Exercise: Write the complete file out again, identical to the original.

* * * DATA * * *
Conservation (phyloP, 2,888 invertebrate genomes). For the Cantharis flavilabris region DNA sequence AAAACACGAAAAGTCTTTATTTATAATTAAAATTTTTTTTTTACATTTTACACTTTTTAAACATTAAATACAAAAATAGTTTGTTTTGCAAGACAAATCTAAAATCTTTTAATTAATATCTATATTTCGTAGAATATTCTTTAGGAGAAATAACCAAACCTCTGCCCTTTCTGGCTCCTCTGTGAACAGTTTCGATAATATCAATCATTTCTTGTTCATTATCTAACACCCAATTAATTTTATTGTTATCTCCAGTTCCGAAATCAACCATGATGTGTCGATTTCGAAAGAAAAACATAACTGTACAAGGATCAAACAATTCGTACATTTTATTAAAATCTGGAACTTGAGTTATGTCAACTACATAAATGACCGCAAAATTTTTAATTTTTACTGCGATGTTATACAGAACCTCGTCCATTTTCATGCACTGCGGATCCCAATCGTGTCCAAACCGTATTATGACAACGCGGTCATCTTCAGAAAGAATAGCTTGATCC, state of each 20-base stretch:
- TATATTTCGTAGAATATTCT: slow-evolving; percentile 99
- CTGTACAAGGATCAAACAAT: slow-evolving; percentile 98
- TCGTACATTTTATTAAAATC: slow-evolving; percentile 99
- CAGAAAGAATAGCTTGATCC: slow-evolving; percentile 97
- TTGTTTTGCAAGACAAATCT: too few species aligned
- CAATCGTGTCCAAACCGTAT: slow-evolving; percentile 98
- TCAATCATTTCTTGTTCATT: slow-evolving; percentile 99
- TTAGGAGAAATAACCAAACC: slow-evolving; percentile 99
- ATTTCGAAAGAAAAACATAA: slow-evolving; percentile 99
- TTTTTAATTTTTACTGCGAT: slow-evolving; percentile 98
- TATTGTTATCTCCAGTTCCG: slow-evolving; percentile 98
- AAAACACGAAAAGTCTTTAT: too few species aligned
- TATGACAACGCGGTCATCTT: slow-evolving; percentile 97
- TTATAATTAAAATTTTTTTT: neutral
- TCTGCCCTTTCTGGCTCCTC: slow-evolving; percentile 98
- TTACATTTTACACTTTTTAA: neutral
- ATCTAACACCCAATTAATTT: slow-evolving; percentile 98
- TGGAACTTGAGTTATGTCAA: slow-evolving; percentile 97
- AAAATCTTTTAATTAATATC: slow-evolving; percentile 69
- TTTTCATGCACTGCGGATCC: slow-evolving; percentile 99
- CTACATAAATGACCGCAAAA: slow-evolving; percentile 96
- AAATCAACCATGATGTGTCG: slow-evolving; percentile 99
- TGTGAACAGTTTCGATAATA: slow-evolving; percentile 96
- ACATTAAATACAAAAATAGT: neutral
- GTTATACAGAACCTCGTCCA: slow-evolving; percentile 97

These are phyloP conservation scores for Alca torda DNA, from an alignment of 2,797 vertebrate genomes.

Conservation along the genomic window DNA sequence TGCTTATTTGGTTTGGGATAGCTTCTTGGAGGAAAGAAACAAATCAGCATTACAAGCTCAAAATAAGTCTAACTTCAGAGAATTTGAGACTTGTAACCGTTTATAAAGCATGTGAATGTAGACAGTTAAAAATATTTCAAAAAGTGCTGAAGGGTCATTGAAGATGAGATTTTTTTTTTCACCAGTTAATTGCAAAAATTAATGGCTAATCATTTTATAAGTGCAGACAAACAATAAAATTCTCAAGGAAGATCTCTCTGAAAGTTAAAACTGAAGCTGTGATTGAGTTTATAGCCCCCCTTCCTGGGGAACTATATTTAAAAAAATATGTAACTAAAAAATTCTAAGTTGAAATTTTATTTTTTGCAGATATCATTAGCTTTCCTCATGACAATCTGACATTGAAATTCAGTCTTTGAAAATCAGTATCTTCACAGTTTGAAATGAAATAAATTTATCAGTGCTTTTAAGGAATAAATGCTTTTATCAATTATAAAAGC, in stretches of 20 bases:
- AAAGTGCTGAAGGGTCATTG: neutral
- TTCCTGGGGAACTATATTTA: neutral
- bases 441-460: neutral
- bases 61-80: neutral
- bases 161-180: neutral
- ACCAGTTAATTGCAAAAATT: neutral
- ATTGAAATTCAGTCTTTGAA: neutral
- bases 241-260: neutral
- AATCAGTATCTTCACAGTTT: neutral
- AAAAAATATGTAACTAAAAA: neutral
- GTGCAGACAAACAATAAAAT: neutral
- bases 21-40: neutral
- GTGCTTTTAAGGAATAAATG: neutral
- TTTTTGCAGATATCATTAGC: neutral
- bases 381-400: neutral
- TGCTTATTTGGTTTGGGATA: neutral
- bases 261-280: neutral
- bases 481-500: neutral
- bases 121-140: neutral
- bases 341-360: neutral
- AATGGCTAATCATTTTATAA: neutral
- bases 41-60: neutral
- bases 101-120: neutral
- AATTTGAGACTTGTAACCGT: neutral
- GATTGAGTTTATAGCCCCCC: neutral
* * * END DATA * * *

Conservation (phyloP, 2,888 invertebrate genomes). For the Cantharis flavilabris region DNA sequence AAAACACGAAAAGTCTTTATTTATAATTAAAATTTTTTTTTTACATTTTACACTTTTTAAACATTAAATACAAAAATAGTTTGTTTTGCAAGACAAATCTAAAATCTTTTAATTAATATCTATATTTCGTAGAATATTCTTTAGGAGAAATAACCAAACCTCTGCCCTTTCTGGCTCCTCTGTGAACAGTTTCGATAATATCAATCATTTCTTGTTCATTATCTAACACCCAATTAATTTTATTGTTATCTCCAGTTCCGAAATCAACCATGATGTGTCGATTTCGAAAGAAAAACATAACTGTACAAGGATCAAACAATTCGTACATTTTATTAAAATCTGGAACTTGAGTTATGTCAACTACATAAATGACCGCAAAATTTTTAATTTTTACTGCGATGTTATACAGAACCTCGTCCATTTTCATGCACTGCGGATCCCAATCGTGTCCAAACCGTATTATGACAACGCGGTCATCTTCAGAAAGAATAGCTTGATCC, state of each 20-base stretch:
- TATATTTCGTAGAATATTCT: slow-evolving; percentile 99
- CTGTACAAGGATCAAACAAT: slow-evolving; percentile 98
- TCGTACATTTTATTAAAATC: slow-evolving; percentile 99
- CAGAAAGAATAGCTTGATCC: slow-evolving; percentile 97
- TTGTTTTGCAAGACAAATCT: too few species aligned
- CAATCGTGTCCAAACCGTAT: slow-evolving; percentile 98
- TCAATCATTTCTTGTTCATT: slow-evolving; percentile 99
- TTAGGAGAAATAACCAAACC: slow-evolving; percentile 99
- ATTTCGAAAGAAAAACATAA: slow-evolving; percentile 99
- TTTTTAATTTTTACTGCGAT: slow-evolving; percentile 98
- TATTGTTATCTCCAGTTCCG: slow-evolving; percentile 98
- AAAACACGAAAAGTCTTTAT: too few species aligned
- TATGACAACGCGGTCATCTT: slow-evolving; percentile 97
- TTATAATTAAAATTTTTTTT: neutral
- TCTGCCCTTTCTGGCTCCTC: slow-evolving; percentile 98
- TTACATTTTACACTTTTTAA: neutral
- ATCTAACACCCAATTAATTT: slow-evolving; percentile 98
- TGGAACTTGAGTTATGTCAA: slow-evolving; percentile 97
- AAAATCTTTTAATTAATATC: slow-evolving; percentile 69
- TTTTCATGCACTGCGGATCC: slow-evolving; percentile 99
- CTACATAAATGACCGCAAAA: slow-evolving; percentile 96
- AAATCAACCATGATGTGTCG: slow-evolving; percentile 99
- TGTGAACAGTTTCGATAATA: slow-evolving; percentile 96
- ACATTAAATACAAAAATAGT: neutral
- GTTATACAGAACCTCGTCCA: slow-evolving; percentile 97

These are phyloP conservation scores for Alca torda DNA, from an alignment of 2,797 vertebrate genomes.

Conservation along the genomic window DNA sequence TGCTTATTTGGTTTGGGATAGCTTCTTGGAGGAAAGAAACAAATCAGCATTACAAGCTCAAAATAAGTCTAACTTCAGAGAATTTGAGACTTGTAACCGTTTATAAAGCATGTGAATGTAGACAGTTAAAAATATTTCAAAAAGTGCTGAAGGGTCATTGAAGATGAGATTTTTTTTTTCACCAGTTAATTGCAAAAATTAATGGCTAATCATTTTATAAGTGCAGACAAACAATAAAATTCTCAAGGAAGATCTCTCTGAAAGTTAAAACTGAAGCTGTGATTGAGTTTATAGCCCCCCTTCCTGGGGAACTATATTTAAAAAAATATGTAACTAAAAAATTCTAAGTTGAAATTTTATTTTTTGCAGATATCATTAGCTTTCCTCATGACAATCTGACATTGAAATTCAGTCTTTGAAAATCAGTATCTTCACAGTTTGAAATGAAATAAATTTATCAGTGCTTTTAAGGAATAAATGCTTTTATCAATTATAAAAGC, in stretches of 20 bases:
- AAAGTGCTGAAGGGTCATTG: neutral
- TTCCTGGGGAACTATATTTA: neutral
- bases 441-460: neutral
- bases 61-80: neutral
- bases 161-180: neutral
- ACCAGTTAATTGCAAAAATT: neutral
- ATTGAAATTCAGTCTTTGAA: neutral
- bases 241-260: neutral
- AATCAGTATCTTCACAGTTT: neutral
- AAAAAATATGTAACTAAAAA: neutral
- GTGCAGACAAACAATAAAAT: neutral
- bases 21-40: neutral
- GTGCTTTTAAGGAATAAATG: neutral
- TTTTTGCAGATATCATTAGC: neutral
- bases 381-400: neutral
- TGCTTATTTGGTTTGGGATA: neutral
- bases 261-280: neutral
- bases 481-500: neutral
- bases 121-140: neutral
- bases 341-360: neutral
- AATGGCTAATCATTTTATAA: neutral
- bases 41-60: neutral
- bases 101-120: neutral
- AATTTGAGACTTGTAACCGT: neutral
- GATTGAGTTTATAGCCCCCC: neutral